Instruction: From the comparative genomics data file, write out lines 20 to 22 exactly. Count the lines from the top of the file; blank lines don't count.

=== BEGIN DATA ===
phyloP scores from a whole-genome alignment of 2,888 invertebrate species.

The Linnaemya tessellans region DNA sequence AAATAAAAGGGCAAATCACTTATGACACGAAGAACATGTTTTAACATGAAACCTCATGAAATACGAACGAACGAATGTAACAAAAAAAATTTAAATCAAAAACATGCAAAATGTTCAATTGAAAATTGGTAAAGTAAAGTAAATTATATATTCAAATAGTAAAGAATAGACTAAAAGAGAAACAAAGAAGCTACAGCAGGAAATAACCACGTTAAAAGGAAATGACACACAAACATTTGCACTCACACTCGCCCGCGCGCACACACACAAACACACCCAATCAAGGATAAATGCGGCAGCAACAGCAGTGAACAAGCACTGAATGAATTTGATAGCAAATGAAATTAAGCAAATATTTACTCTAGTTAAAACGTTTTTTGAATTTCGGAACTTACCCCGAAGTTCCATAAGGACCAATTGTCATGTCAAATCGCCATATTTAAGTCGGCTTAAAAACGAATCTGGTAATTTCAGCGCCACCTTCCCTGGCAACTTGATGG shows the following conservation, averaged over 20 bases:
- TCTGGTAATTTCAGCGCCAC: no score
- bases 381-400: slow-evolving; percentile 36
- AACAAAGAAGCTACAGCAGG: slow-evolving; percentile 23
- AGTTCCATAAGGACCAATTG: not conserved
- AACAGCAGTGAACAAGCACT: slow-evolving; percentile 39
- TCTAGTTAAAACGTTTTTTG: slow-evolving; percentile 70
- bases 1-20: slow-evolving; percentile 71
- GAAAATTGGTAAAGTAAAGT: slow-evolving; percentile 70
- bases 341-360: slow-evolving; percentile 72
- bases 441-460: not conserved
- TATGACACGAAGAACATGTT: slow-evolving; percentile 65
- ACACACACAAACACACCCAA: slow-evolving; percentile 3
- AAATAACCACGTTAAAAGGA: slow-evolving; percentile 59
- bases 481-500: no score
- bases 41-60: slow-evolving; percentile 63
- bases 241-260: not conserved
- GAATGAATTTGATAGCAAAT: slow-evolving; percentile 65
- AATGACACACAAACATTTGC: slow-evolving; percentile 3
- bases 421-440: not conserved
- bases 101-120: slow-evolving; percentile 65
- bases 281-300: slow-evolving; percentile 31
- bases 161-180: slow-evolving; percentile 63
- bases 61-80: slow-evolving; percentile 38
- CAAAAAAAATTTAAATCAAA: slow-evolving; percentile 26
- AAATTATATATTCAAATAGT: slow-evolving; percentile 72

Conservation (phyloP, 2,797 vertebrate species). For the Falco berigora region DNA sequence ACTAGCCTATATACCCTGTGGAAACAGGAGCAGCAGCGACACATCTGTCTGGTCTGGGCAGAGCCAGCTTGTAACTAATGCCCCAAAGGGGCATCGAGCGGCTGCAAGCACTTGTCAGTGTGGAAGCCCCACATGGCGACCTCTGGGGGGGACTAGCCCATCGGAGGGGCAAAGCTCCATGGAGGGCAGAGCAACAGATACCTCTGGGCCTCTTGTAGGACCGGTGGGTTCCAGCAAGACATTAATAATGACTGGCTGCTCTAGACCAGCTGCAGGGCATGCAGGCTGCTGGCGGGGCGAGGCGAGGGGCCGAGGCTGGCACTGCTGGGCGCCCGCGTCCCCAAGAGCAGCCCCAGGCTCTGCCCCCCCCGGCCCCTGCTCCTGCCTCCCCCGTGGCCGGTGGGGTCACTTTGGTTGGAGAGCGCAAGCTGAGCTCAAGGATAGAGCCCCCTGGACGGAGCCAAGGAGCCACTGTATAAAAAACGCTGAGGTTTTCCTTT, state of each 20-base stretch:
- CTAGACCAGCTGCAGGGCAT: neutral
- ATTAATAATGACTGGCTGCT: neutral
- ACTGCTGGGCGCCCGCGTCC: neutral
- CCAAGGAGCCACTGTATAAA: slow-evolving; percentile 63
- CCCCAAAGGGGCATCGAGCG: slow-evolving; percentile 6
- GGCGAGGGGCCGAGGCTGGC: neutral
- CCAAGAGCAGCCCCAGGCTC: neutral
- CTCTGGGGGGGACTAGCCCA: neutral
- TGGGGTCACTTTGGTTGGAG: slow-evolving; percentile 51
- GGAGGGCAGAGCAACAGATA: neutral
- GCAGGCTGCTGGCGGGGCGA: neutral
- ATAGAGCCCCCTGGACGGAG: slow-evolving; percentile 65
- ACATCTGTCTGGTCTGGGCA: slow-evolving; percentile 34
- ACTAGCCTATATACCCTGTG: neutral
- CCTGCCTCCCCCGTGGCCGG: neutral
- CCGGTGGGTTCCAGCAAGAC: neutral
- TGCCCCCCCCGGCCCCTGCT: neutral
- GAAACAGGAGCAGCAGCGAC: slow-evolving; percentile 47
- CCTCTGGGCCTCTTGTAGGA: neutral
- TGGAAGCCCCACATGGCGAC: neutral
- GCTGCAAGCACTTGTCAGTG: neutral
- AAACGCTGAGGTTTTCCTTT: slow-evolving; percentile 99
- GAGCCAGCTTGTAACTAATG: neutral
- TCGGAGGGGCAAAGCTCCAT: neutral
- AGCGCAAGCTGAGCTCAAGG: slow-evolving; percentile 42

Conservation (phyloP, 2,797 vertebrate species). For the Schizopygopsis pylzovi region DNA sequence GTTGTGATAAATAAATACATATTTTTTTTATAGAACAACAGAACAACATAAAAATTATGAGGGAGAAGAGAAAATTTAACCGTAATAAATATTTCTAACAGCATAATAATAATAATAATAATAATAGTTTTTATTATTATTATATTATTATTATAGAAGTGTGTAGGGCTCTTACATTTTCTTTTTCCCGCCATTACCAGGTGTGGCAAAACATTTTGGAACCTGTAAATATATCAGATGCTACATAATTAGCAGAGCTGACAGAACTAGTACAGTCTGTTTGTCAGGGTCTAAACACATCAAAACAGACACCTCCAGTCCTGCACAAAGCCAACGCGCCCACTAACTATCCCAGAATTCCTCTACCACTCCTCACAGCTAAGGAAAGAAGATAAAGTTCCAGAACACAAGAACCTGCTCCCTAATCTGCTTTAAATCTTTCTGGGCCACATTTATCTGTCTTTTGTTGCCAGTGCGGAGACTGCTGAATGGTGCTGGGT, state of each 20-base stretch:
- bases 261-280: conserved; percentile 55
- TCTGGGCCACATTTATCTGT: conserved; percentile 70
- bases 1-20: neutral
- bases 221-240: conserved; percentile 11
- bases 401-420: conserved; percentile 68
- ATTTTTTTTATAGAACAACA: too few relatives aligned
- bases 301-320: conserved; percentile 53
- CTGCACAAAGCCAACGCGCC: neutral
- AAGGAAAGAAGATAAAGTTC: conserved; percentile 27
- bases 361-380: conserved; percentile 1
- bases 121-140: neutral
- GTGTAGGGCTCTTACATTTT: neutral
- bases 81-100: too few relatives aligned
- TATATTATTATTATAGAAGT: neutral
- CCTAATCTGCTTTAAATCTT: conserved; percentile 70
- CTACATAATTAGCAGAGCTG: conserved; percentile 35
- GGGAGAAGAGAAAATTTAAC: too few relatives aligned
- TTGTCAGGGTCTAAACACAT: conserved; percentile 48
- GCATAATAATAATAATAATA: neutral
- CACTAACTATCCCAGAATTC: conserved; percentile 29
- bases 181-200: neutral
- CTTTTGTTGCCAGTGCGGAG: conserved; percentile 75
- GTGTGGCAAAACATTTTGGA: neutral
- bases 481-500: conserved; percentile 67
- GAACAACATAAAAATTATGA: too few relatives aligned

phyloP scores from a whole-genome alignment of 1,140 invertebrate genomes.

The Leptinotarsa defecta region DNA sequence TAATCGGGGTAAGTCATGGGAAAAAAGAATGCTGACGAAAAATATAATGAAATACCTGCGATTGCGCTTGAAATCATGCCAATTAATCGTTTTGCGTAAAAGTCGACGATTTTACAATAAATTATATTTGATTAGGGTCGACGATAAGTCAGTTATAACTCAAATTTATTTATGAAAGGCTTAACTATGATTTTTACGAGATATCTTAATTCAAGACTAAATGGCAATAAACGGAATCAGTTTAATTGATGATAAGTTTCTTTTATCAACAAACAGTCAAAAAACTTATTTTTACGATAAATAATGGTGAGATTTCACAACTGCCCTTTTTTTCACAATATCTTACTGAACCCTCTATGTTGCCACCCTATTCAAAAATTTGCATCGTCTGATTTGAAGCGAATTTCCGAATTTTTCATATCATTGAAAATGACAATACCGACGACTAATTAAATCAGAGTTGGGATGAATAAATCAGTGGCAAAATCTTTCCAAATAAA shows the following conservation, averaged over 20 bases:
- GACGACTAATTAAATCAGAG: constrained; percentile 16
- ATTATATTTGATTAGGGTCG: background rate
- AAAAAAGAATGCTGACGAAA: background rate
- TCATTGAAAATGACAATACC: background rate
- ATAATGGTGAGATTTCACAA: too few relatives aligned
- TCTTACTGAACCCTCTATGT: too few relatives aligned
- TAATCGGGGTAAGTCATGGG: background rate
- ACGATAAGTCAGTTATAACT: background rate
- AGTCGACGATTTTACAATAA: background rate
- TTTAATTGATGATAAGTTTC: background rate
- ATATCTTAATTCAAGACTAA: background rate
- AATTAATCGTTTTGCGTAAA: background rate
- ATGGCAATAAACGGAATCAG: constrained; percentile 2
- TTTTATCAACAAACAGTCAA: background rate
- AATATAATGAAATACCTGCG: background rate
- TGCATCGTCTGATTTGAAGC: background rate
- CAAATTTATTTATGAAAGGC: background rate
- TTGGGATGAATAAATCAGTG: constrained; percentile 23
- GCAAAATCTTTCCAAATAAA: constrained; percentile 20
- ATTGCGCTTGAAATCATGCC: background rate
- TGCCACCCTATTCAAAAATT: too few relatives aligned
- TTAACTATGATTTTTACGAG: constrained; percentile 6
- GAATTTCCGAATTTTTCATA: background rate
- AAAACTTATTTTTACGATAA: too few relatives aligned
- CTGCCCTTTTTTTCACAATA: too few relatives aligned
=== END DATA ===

- AATGACACACAAACATTTGC: slow-evolving; percentile 3
- bases 421-440: not conserved
- bases 101-120: slow-evolving; percentile 65